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Warmth, proper feeding, and cleanliness are the keys to successfully hand-raising orphaned kittens. (Photo by Janell Granier)

Warmth, proper feeding, and cleanliness are the keys to successfully hand-raising orphaned kittens.

Photo by Janell Granier

NYC Eartips: Spring 2009

Help for Orphaned Kittens

by Jill Richardson, DVM

Caring for orphaned kittens is truly rewarding, but it can be quite a challenge. Knowing what to do can make the difference between life and death during the first crucial hours.

The most important first step is to make sure the kitten is warm. This can be accomplished by using a towel or T-shirt and your own body heat. Wrap the kitten in the towel or T-shirt and place securely under your shirt to warm her. Many times the kitten is crying and the immediate thought is to offer food. That can be a big mistake since feeding a kitten with a low body temperature can result in death. Remember: stabilize the kitten first!

If a local veterinarian's office is open, stop there next. They can check the kitten's temperature and offer guidance on how best to proceed. If the office is closed and you are on your own until the next day, put some old towels or a blanket in an open-topped container (a laundry basket or box will work) in an area away from any other animals in your household. Place a heat source, such as a hot water bottle, on top of the towels and then put an additional towel on top of the heat source. Make sure that there is enough space in the container for the kitten to crawl away from the heat source in case she becomes a little too warm when directly on top of it. Never use a microwave to heat water for the hot water bottle because the water might get too hot. Electric heating pads are usually not recommended for use with pets.

While the kitten is warming up, make a quick shopping trip to your local pet store or large suburban supermarket. You'll need to purchase some kitten milk replacement formula and a bottle or feeding syringe for feeding her. With very tiny kittens, a feeding syringe is often easier to use than a bottle.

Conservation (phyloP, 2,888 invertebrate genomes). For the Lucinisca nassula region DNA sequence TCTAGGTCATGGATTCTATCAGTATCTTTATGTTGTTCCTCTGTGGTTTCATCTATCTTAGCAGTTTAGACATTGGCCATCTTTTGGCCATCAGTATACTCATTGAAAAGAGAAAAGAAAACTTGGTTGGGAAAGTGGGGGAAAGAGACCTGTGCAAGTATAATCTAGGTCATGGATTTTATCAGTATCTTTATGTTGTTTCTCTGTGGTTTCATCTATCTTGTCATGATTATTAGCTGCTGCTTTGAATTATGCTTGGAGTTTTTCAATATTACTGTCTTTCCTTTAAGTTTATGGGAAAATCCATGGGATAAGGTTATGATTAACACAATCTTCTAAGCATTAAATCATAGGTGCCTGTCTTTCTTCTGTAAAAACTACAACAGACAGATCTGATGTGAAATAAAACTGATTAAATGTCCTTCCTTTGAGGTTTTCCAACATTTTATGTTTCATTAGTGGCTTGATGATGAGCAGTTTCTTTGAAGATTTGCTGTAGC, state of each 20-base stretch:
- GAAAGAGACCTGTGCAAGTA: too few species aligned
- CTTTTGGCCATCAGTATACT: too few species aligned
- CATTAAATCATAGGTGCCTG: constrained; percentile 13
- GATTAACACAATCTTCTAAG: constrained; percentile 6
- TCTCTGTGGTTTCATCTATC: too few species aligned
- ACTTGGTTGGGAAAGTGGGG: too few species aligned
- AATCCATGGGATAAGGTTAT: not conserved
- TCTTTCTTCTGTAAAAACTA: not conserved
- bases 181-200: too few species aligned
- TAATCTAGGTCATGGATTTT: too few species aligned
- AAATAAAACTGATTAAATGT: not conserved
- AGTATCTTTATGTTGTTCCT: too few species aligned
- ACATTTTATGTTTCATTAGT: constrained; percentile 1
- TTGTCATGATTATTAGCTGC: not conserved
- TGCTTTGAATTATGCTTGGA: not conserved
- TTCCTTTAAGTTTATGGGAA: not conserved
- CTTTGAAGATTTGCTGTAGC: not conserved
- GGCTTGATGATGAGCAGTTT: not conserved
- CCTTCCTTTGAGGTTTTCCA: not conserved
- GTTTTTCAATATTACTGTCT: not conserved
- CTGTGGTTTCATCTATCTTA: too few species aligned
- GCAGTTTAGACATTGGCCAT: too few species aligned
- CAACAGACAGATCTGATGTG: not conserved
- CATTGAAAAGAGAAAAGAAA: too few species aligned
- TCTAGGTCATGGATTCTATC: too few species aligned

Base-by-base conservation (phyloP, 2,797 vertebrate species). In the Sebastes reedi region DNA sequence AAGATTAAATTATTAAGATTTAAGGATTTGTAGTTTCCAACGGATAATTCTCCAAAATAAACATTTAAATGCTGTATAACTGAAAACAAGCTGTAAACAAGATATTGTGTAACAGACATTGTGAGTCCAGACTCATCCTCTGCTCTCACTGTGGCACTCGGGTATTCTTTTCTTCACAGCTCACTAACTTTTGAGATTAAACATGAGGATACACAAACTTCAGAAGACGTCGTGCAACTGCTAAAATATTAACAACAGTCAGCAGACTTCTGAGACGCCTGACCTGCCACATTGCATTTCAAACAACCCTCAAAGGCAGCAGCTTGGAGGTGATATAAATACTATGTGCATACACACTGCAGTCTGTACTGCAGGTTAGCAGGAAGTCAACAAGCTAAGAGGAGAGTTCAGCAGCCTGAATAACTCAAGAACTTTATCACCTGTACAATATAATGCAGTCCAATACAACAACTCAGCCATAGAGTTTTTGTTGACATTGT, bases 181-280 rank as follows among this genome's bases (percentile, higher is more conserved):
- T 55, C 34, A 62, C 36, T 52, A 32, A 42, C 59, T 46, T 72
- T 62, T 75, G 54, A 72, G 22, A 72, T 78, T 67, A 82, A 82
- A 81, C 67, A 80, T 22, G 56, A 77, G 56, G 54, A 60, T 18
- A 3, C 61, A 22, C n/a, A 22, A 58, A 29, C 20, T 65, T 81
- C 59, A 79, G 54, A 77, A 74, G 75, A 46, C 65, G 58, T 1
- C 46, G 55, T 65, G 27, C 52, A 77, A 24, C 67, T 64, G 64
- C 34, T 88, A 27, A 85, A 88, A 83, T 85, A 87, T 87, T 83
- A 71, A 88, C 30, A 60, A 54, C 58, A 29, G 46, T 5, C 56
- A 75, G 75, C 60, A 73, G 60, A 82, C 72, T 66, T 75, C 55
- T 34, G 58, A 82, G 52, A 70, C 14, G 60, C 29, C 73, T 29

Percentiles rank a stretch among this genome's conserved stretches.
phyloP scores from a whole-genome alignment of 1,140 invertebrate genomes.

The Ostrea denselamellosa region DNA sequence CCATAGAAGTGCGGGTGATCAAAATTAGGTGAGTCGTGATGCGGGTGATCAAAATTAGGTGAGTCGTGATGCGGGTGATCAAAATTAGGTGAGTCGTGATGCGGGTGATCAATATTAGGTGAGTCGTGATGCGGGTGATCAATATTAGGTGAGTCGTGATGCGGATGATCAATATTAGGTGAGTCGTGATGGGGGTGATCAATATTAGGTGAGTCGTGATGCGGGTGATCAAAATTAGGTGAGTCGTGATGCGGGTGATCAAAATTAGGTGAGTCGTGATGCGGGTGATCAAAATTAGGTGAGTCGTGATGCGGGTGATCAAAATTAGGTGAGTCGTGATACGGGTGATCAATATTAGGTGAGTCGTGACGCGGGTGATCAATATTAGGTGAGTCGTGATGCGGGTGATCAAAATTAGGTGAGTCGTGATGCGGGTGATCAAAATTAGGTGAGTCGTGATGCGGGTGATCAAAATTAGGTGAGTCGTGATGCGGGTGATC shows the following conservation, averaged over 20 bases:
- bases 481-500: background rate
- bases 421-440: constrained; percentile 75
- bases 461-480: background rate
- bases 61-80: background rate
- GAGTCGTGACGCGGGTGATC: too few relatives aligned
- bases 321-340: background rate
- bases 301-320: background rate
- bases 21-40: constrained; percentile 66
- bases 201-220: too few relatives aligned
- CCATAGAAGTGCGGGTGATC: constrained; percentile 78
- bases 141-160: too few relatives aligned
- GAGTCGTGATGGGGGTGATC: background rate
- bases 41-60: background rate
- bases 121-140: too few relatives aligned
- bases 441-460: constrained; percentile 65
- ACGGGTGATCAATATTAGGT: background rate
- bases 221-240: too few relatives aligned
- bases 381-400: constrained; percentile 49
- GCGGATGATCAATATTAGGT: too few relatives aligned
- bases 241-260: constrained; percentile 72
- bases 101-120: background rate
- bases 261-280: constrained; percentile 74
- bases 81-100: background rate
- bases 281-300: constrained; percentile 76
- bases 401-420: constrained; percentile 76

Very young kittens need to be fed every three hours. (Photo by Janell Granier)

Very young kittens need to be fed every three hours.

Photo by Janell Granier

Never offer a kitten cow's milk — it doesn't contain taurine, which is necessary for a kitten's development. There are several brands of kitten milk replacer, including KMR and Hartz. Both contain taurine, and are available in most pet stores and in some large suburban supermarkets. If stores are closed and you are unable to locate the kitten milk replacer right away, you must have something to feed the kitten immediately. Locate a jar of chicken baby food that is 100 percent chicken — with no added vegetables or seasonings, especially onion. Mix the baby food with some warm water to make a very thin formula, and feed that mixture to the kitten. As soon as stores re-open, however, purchase kitten milk replacer and begin feeding it to the kitten.

The Internet provides many recipes for making your own kitten formula — do not use them. Some of the recipes contain ingredients that can be very harmful to a kitten's undeveloped digestive system.

When feeding a kitten, go very slowly. Let the kitten's stomach rest in your palm. Gently place the syringe in the side of the kitten's mouth. Squeeze the tip of the syringe and let a drop or so go into the kitten's mouth. Continue to squeeze slowly so that the kitten has time to swallow the formula. The goal is to keep the milk from dribbling out of the kitten's mouth.